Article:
The cocoa industry is failing to meet a highly publicised pledge to stop deforestation in West Africa and eliminate tainted beans from supply chains, environmental campaigners say.
Big chocolate companies and the governments of Ghana and the Ivory Coast continue to be responsible for the deforestation of tens of thousands of hectares of land over the past year in former rainforest-covered nations, despite their solemn promises to end the practice last November, the campaigning organisation Mighty Earth said.
Last year the Guardian investigated how the chocolate industry was driving deforestation on a devastating scale in Ivory Coast and Ghana, the world’s two biggest cocoa producers, including in supposedly protected “classified” forests and national parks.
Cocoa is a mainstay of the Ivorian and Ghanaian economies but their rainforests have been devastated by it. With more chocolate being devoured each year – the average Briton ate 8.4kg of it in 2017 – the few remaining forests are being cut down to meet demand.
Soon after the publication of the Guardian investigation and a study by Mighty Earth, the two west African governments made plans to stop all new deforestation and replant degraded forests.
Then, at the UN’s conference on climate change in Bonn, the cocoa and chocolate companies responsible for the purchase of 80% of west Africa’s cocoa promised to end forest destruction.
But more than 3,000 miles away from the executive photo ops, more trees were being cut down. Satellite mapping shows many new areas where there has been significant deforestation in the past year, particularly in Ivory Coast. In the south-west region alone, 13,748 hectares (34,000 acres) of forest have been lost in 2018 – equivalent to 15,000 football fields, more than the 13,000 lost there in 2016.
Governments have failed to stop it, and companies are still buying cocoa from “dirty producers” who continue to cut down the few remaining patches of rainforest, according to Chocolate Greenwashing, a Mighty Earth report released on Friday.
“Companies have talked the talk but not walked the walk,” said Etelle Higonnet, the report’s lead author. She warned that “peak deforestation danger season”, the time of year when most trees are cut down, will begin within weeks. “The time for shilly-shallying is over,” she said. “Government and industry need to commit manpower and resources to solve the problem right now.”
At the moment, deforestation is worst in the far west of Ivory Coast, in areas such as Goin Debe and Cavally, the maps show. If nothing is done, Goin Debe’s forests will disappear entirely by 2071 and Cavally’s “protected” forest by 2061, Mighty Earth said. The country has lost 90% of its forest since independence in 1960.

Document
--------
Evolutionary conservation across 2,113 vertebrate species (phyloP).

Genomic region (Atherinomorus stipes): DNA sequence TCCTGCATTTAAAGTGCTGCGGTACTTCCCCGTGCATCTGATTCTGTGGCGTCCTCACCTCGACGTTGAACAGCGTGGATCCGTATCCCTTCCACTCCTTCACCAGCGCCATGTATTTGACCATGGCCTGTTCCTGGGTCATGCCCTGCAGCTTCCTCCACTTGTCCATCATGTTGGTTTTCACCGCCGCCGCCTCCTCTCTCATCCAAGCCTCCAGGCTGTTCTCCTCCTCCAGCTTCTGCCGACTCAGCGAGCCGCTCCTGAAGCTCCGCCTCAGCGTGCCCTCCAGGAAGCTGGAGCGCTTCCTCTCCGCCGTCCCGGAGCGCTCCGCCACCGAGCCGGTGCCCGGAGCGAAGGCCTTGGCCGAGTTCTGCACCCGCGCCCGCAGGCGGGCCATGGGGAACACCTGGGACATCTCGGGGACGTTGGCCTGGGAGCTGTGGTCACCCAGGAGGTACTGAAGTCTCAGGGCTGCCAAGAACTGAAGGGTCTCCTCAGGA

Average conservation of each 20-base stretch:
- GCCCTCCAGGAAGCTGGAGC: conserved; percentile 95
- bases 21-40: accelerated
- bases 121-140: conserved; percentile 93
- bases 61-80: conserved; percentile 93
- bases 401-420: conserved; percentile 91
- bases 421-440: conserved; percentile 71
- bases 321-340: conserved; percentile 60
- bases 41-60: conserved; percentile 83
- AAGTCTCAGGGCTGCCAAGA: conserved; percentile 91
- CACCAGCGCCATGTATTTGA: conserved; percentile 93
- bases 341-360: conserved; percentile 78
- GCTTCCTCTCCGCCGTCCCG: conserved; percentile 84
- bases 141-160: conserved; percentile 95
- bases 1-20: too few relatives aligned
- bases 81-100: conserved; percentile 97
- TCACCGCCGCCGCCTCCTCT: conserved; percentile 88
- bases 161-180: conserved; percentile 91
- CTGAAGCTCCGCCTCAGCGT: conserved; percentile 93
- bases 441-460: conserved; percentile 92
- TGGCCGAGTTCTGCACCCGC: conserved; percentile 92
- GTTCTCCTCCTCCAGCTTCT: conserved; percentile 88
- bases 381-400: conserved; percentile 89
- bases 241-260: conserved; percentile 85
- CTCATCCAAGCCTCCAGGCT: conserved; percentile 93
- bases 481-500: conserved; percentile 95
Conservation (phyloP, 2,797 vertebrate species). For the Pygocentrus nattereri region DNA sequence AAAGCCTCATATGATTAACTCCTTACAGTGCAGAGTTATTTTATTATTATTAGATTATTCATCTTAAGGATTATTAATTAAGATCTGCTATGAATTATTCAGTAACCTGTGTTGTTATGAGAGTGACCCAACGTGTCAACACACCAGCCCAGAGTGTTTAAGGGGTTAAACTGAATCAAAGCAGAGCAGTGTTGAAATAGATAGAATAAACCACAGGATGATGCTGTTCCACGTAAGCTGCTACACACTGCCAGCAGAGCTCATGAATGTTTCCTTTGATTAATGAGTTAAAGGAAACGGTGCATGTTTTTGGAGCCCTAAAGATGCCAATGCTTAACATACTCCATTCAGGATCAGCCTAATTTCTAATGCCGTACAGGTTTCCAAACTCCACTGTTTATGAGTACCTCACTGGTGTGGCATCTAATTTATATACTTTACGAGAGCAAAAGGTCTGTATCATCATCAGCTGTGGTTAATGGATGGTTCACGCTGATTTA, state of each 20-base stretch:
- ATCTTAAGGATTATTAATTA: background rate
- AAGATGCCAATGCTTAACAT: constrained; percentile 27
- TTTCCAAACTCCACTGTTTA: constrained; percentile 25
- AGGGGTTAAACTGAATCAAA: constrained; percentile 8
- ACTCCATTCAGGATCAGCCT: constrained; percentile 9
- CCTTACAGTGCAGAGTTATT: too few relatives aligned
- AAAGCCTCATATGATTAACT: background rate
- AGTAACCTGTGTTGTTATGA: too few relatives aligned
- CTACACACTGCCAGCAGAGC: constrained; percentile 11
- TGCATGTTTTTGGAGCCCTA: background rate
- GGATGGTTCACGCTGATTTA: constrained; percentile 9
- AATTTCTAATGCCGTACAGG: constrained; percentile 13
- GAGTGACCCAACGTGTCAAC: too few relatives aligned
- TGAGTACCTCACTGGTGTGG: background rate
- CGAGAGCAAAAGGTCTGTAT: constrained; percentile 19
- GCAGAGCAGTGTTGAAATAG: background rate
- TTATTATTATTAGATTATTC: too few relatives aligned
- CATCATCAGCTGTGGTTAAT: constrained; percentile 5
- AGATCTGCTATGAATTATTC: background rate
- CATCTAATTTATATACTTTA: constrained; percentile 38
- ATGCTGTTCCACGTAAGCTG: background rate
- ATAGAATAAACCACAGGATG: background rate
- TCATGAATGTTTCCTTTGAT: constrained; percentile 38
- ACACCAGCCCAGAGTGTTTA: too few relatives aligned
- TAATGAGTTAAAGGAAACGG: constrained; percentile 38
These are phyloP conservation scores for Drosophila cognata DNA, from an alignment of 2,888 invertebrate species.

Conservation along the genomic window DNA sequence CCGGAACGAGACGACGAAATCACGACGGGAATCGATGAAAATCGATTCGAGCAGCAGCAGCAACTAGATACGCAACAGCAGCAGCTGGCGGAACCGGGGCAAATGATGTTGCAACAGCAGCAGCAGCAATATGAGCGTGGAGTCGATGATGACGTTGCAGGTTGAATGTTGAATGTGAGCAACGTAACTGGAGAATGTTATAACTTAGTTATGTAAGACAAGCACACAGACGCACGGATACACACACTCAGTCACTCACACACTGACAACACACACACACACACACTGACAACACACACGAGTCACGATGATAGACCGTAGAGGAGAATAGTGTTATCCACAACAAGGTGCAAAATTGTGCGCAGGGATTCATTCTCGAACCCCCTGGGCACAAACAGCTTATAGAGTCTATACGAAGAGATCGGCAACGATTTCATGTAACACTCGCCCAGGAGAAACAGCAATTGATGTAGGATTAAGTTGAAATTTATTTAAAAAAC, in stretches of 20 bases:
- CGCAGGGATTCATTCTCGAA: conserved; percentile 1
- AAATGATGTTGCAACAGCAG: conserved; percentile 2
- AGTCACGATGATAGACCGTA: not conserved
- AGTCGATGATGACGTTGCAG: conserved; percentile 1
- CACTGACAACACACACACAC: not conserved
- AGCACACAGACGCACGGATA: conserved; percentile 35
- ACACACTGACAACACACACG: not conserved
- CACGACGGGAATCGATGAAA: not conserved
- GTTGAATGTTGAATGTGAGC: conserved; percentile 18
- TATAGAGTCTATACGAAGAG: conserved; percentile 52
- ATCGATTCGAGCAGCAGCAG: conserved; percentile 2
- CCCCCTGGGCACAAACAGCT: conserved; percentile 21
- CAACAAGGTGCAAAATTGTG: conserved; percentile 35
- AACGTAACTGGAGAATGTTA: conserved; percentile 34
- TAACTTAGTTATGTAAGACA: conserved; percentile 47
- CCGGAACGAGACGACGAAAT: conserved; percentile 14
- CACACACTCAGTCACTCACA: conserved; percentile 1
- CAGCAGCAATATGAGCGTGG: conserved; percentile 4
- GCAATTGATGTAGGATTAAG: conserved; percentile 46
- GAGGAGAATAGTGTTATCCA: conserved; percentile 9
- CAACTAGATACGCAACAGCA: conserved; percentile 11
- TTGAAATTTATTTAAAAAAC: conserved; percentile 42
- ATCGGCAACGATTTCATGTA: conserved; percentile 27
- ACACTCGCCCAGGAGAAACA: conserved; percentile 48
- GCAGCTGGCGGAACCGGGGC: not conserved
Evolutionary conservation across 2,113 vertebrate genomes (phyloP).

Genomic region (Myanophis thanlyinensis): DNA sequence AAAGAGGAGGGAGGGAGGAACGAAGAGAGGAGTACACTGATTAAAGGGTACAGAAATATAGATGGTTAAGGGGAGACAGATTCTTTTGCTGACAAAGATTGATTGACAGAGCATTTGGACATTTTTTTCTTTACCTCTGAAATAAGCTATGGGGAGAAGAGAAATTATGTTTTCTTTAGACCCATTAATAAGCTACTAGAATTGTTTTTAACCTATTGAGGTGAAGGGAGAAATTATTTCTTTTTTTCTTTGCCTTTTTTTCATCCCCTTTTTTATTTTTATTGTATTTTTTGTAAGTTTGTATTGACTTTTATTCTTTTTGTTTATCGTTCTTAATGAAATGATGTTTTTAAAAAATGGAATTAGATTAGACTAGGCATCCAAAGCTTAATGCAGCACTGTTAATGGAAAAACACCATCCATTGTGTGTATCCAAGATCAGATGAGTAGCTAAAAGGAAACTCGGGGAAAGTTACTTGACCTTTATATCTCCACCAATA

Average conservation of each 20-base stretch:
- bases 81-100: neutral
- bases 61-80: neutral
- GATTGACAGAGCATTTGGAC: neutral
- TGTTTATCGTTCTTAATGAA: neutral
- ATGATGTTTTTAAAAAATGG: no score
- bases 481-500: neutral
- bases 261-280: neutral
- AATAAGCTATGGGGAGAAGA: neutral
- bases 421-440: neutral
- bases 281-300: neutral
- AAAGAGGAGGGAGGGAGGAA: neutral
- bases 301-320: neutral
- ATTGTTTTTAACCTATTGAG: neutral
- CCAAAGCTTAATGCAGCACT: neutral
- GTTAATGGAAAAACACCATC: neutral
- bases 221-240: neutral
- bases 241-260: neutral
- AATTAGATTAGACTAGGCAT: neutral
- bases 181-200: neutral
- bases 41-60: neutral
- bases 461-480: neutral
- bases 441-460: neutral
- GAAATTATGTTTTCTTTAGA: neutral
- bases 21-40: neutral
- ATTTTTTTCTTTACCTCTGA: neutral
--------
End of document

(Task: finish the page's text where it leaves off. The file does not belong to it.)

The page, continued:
Farmers who continued to cut trees down said they could still sell their cocoa openly without any repercussions.
In Ghana deforestation continues inside Tonton, Tinte Bepo and Tano Ofin forest reserves, and unless the land is immediately restored, cocoa grown on it will probably find its way to the supply chains of big companies such as the Singapore-based agribusiness Olam, Mighty Earth said.
Cocoa is mostly grown on small plots of land by individual farmers, who sell it on to cooperatives and middlemen, who in turn sell it to big companies. This makes it more difficult to track cocoa beans down to the farm they were grown on and to monitor their practices.
Some farmers believe that recently deforested land produces the best cocoa plants with the largest beans and many do not realise that cutting down rainforests will ultimately result in less rainfall and therefore worse crops. More deforested land for cocoa plantations also means less for critically endangered western chimpanzees and the forest elephants from which the Ivory Coast got its name.
Higonnet said the clear progress seen in some areas proved deforestation for cocoa could be stopped. “Some bad actors are ruining it for the high-performers,” she said.
Part of the Ivorian government plan has been to convert degraded “classified forests”, which should have been protected but were not, into agroforests managed by cocoa companies. Olam said it signed a memorandum of understanding (MOU) with the government for one of these forests in June.
Olam Cocoa’s CEO, Gerry Manley, said the objective was “to validate the development of sustainable agroforestry systems, ensure an improvement in cocoa farmer livelihoods and allow for the sustainable coexistence of protected forests, industrial plantations, subsistence crops, and perennial crops”.
Richard Scobey, the president of trade group the World Cocoa Foundation, said a few companies had signed MOUs. “WCF has not seen any of them, but our understanding is that they are very general and high level,” he said.
Julia Christian, a forest campaigner at Fern, an NGO that monitors deforestation, said the conversion plan was worrying. “It’s sending the message that if companies cause deforestation, at some point the government will just legalise the deforestation and allow it to continue,” she said.
Very little of the cocoa industry’s $100bn (£80bn) profit makes it into the pockets of cocoa farmers even now. They receive only 6% of a chocolate bar’s sale price to the manufacturers’ and retailers’ 80%. But activists warn the new plans could further benefit corporations at the expense of farmers.
“The state has a duty to help small producers and agricultural cooperatives to become professional and competitive, instead of adopting a strategy that will ultimately eliminate them,” said Youssouf Doumbia, the president of OI-REN, an environmental civil society organisation. “The result of such a measure would ultimately be to concentrate almost all the revenues of the sector in the hands of a small group of managers of large companies and to impoverish the population.”